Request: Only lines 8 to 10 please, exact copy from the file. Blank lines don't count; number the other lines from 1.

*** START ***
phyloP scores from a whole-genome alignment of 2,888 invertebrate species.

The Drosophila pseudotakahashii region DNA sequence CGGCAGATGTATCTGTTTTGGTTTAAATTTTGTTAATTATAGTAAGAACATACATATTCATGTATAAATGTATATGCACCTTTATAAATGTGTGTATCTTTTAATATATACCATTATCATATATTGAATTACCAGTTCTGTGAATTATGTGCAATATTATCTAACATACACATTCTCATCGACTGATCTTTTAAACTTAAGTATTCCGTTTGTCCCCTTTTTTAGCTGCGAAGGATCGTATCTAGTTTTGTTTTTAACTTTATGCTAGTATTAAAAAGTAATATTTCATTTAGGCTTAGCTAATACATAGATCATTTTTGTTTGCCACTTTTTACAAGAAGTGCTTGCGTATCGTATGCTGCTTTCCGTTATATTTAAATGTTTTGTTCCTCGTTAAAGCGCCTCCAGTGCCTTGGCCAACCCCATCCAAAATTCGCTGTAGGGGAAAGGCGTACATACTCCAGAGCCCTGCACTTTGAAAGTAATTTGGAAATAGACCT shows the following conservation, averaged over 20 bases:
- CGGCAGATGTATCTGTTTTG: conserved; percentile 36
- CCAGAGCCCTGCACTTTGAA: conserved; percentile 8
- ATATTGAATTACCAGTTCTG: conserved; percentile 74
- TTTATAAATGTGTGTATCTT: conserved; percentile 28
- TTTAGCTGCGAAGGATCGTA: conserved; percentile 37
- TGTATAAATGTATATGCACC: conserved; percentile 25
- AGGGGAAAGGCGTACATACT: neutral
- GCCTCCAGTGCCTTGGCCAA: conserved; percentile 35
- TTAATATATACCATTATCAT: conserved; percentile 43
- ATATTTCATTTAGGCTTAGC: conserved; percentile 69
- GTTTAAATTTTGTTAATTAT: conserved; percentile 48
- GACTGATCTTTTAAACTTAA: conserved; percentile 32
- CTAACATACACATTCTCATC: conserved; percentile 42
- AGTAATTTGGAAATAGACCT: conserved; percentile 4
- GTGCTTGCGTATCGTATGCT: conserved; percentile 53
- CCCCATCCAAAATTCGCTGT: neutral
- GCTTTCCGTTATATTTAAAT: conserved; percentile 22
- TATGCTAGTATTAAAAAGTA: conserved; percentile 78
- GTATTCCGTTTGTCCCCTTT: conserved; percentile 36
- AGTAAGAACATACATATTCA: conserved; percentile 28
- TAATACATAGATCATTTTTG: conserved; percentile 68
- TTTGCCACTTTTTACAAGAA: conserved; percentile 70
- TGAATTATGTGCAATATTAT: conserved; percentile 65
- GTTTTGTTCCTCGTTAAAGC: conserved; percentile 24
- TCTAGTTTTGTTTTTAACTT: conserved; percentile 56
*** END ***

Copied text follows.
- TGTATAAATGTATATGCACC: conserved; percentile 25
- AGGGGAAAGGCGTACATACT: neutral
- GCCTCCAGTGCCTTGGCCAA: conserved; percentile 35